The Rice Farmers Association of Nigeria (RIFAN) has appealed to the Federal Government to grant farmers affected by recent flooding fresh loans to enable them to engage in dry season farming.
The National President of RIFAN, Alhaji Aminu Goroyo, told newsmen in Abuja on Monday, December 10, 2018 that this would also enable the farmers to service their loans.
Goroyo, who decried the plight of its members following the last massive flooding in the country, said that the huge losses resulting from the incident had compounded the difficulty of rice farmers in meeting their loan obligations to lenders.
According to him, no fewer than 360,000 farmers that got loans from the Central Bank of Nigeria through its Anchor Borrowers’ Programme are affected.
“Most of the affected farmers no longer have the capacity for loan repayment, having lost most of their crops to floods,” he said.
Goroyo thanked President Muhammadu Buhari; the Minister of Agriculture and Rural Development, Chief Audu Ogbeh; and the CBN governor, Mr Godwin Emefiele, who worked hardto ensure the success of the Anchor Borrowers’ Programme.
RIFAN’s appeal came days after Buhari assured that farmers affected by the massive rains this year would be compensated.
Buhari gave the assurance at an event to mark the Farmers Day 2018 in Yenagoa, Bayelsa State on Dec. 1, his Special Adviser on Media and Publicity, Mr Femi Adesina, said in a statement.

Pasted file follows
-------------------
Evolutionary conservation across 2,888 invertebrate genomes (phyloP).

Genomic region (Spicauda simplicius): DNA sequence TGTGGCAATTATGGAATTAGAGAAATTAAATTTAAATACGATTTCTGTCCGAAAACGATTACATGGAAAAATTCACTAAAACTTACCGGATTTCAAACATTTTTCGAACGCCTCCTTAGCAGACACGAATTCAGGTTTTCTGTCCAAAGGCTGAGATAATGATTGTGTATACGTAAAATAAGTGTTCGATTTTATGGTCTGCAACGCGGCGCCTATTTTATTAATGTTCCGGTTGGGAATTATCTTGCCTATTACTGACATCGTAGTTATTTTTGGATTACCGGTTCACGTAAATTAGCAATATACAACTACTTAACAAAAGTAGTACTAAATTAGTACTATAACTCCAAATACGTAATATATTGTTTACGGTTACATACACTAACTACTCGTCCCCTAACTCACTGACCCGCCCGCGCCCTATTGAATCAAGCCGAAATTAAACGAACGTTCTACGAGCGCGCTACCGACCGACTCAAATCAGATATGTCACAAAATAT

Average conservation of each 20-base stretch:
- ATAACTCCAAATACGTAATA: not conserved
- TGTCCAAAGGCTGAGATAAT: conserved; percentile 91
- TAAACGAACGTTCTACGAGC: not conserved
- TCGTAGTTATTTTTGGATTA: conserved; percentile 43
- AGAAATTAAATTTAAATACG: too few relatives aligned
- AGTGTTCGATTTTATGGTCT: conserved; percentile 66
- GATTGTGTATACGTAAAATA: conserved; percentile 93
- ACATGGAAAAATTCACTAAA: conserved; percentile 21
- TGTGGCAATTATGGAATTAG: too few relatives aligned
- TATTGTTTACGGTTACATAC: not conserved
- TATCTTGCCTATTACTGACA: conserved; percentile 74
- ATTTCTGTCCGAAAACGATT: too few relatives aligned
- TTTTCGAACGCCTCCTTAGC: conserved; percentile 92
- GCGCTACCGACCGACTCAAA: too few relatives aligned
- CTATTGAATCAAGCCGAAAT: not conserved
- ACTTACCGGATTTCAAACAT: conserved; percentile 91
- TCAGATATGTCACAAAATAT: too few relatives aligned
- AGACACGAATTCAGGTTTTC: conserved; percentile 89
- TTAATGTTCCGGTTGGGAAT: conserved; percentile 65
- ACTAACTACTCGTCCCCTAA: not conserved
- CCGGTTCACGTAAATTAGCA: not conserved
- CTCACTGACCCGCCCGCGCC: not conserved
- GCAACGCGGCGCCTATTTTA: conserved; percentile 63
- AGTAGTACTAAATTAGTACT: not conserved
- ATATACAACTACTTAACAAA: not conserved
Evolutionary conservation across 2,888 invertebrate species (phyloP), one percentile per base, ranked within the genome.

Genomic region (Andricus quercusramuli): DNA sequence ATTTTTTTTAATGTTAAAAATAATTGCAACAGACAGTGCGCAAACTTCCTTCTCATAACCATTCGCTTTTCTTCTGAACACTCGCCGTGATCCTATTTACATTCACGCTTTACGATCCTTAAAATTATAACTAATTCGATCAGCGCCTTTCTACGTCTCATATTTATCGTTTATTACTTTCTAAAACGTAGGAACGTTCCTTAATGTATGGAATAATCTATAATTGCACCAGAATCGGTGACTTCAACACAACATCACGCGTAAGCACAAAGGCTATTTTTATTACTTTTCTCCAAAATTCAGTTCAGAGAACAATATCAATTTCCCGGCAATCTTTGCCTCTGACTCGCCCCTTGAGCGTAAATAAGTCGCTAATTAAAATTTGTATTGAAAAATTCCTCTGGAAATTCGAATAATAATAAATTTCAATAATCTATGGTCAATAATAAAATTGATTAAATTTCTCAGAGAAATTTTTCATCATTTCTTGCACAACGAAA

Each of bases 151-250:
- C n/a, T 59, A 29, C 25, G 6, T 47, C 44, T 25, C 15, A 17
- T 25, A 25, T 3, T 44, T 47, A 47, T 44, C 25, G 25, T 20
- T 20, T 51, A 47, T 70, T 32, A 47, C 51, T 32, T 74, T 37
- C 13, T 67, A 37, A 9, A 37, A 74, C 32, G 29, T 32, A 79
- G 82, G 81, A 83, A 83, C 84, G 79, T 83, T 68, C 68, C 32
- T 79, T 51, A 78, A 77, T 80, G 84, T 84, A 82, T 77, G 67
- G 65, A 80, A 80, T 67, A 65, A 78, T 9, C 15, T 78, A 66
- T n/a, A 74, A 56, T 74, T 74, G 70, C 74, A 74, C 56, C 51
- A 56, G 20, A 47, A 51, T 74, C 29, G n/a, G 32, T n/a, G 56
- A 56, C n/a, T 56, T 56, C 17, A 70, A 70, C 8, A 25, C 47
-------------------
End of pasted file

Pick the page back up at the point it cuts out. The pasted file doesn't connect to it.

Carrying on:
“I want to assure all flood-affected farmers and fishermen that you will be helped. This government is with you in your time of need.
“As I speak to you now, the modalities for this compensation programme are being finalised and very soon, we shall start implementation,” Adesina quoted him as saying.
In October 2018, Ogbeh also warned that the country might experience rice shortage as a result of the flooding in the states producing rice.
Speaking at a seed exhibition in Abuja, he stated that major rice producing states, including Jigawa, Kebbi, Anambra and Kogi, were badly affected.
The minister had said that government and other stakeholders must find a way to assist the victims to avert the looming scarcity of the staple.
By Philomina Attah